Plant pathogens

Making inventories of plant diseases and pests

Today, we barely know about the presence and abundance of pests and diseases agriculture. Farmers and contractors have insufficient time to check their crops in detail. Advisors usually only visit farmers when there are severe problems. Probably advisors who sell crop protectants have most knowledge on the status of diseases and pests, but they have an interest in selling products.

In some cases there exist warning systems, such as for potato late blight (Phytophthora infestans). Decades ago, the government paid for annual inventories, such as those done for cereal diseases by Richard Daamen and colleagues in the eighties of the previous century. And in the same period we had extensive information on occurrence of diseases and pests in the Netherlands which was necessary for preparing the Ministry-initiated Multi-year plan for crop protection. This inventory has been for many years the basis for prioritizing research topics.

How useful would it be if we would have information on annual developments of diseases and pests in farming? Farmers and their advisors would know much better what the current risks are so that they can take preventive actions. This sounds nice, but who is going to set this up and pay for it? And in addition, farmers don’t like to display their problems openly.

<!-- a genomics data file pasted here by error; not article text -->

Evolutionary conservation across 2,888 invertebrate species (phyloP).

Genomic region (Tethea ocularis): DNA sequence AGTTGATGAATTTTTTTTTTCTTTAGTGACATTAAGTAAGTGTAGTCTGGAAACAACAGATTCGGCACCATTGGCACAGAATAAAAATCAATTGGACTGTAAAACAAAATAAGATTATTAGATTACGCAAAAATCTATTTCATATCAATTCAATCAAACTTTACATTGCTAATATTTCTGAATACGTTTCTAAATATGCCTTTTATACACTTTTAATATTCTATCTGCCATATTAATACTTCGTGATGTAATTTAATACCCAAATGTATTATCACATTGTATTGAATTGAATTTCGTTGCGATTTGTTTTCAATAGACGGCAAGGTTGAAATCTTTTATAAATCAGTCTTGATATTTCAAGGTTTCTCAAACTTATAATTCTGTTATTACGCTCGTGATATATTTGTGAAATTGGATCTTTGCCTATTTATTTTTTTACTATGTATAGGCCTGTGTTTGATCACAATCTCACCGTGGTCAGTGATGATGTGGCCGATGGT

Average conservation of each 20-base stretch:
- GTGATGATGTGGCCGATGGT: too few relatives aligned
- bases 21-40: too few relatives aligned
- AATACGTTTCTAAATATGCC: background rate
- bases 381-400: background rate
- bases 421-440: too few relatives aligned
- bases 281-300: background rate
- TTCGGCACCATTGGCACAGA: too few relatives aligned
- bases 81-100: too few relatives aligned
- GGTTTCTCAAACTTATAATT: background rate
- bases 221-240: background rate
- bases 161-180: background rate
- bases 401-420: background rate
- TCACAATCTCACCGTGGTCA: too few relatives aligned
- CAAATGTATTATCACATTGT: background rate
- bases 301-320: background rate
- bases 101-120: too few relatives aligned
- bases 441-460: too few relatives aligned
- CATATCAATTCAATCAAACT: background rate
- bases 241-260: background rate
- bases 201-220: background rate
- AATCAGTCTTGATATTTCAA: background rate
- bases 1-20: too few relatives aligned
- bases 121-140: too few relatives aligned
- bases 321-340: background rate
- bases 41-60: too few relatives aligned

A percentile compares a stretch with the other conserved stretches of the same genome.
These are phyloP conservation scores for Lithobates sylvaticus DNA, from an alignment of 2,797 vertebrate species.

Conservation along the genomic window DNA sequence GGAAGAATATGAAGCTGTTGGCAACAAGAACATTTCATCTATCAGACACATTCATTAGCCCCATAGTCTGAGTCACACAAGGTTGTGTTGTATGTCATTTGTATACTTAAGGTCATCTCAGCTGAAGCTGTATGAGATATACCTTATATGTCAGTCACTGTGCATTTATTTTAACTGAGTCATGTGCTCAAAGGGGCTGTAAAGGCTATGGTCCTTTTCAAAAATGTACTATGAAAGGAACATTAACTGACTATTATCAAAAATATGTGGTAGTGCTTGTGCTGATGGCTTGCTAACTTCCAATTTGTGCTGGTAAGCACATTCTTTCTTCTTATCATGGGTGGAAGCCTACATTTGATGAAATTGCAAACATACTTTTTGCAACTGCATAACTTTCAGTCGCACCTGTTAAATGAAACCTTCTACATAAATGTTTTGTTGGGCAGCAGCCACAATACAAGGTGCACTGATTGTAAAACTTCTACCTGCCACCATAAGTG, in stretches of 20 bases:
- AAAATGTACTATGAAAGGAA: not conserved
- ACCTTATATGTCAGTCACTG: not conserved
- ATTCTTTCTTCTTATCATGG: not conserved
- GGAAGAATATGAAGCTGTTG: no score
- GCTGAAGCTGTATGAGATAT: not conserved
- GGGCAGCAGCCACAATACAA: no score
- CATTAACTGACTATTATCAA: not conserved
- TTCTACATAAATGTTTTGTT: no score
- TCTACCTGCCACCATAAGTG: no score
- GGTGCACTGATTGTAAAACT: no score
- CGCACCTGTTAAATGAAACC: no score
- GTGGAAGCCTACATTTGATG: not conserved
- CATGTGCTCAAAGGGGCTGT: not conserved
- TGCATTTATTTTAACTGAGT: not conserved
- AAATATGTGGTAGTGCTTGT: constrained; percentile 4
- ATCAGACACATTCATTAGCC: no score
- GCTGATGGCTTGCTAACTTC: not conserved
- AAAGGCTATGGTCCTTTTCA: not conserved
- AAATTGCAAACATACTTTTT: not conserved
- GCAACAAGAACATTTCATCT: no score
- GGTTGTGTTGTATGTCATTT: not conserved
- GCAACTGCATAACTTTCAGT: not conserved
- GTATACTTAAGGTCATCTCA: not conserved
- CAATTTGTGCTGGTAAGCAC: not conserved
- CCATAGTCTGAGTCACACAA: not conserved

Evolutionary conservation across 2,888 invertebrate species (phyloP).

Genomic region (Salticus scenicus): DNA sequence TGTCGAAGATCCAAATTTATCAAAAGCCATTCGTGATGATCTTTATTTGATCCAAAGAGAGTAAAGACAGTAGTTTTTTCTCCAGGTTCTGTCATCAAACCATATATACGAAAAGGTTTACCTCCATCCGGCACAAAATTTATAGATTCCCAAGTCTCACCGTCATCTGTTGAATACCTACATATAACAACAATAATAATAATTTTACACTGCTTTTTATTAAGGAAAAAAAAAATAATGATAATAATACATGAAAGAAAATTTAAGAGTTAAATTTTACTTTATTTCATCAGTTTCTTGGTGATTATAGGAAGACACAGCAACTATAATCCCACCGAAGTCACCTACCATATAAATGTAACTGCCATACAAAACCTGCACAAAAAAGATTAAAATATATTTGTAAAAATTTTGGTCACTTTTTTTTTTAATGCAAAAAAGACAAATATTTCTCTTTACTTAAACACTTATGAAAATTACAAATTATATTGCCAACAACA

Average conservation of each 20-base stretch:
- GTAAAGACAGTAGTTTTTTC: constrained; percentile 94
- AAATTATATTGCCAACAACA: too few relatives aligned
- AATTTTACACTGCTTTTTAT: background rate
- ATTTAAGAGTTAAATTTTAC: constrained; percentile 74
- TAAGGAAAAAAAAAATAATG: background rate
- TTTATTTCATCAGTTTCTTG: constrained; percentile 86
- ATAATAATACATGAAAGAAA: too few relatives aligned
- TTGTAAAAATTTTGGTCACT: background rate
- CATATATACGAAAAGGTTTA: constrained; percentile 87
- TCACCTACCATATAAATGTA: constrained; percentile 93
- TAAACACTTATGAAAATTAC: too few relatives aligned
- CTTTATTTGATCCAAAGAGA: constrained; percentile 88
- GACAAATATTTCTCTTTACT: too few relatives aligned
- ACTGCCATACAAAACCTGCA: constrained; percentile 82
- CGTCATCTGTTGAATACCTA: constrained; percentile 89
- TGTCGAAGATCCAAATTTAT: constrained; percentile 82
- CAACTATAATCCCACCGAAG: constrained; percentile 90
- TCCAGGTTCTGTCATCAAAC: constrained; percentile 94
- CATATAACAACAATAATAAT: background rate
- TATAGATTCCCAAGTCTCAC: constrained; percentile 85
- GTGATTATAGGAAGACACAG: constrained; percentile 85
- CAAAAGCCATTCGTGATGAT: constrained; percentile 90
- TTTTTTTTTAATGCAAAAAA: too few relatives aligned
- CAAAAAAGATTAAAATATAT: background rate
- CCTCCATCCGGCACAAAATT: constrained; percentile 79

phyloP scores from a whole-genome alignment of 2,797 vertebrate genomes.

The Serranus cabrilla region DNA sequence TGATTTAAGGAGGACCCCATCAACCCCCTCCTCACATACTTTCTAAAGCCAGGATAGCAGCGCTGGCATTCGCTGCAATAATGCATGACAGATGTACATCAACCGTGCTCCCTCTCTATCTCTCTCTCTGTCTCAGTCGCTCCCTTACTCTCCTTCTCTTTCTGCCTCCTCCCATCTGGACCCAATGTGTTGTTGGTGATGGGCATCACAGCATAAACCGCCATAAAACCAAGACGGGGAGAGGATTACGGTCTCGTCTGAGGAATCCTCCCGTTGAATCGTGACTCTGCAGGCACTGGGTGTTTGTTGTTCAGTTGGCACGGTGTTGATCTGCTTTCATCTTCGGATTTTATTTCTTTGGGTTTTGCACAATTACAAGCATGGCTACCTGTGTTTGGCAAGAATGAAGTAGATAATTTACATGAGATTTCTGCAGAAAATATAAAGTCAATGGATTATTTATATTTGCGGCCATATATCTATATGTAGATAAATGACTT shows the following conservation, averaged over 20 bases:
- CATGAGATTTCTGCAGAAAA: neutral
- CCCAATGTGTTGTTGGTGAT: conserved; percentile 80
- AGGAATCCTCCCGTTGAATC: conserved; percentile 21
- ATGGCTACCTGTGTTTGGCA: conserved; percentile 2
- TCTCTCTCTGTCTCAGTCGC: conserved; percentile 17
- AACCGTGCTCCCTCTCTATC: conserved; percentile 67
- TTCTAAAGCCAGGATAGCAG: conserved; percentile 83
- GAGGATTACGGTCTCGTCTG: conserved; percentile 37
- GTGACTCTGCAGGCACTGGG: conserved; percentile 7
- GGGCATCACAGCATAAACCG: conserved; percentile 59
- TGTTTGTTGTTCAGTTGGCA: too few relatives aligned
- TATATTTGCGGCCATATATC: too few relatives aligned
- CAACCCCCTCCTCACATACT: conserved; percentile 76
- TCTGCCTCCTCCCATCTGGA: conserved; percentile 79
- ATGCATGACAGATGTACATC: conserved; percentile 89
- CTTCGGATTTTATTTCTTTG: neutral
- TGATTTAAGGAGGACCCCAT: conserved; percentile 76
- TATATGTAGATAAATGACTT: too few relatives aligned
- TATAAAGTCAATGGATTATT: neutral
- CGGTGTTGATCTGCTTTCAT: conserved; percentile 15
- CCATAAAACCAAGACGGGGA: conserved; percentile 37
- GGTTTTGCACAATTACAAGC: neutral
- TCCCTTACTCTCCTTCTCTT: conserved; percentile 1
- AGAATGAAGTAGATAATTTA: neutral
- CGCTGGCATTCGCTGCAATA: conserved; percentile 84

But the infrastructure for setting up inventory platforms do exist already, i.e. for the Netherlands ( en telmee ( These are platforms in which amateurs and professionals put their findings of all kinds or organisms. However, the recognition of many plant diseases and pests can be difficult. Thus, a subset of specialized observers should be defined. Exact locations can be blurred so that a certain finding cannot be detailed to a certain farm as is current practice already for very rare organisms such many orchid species.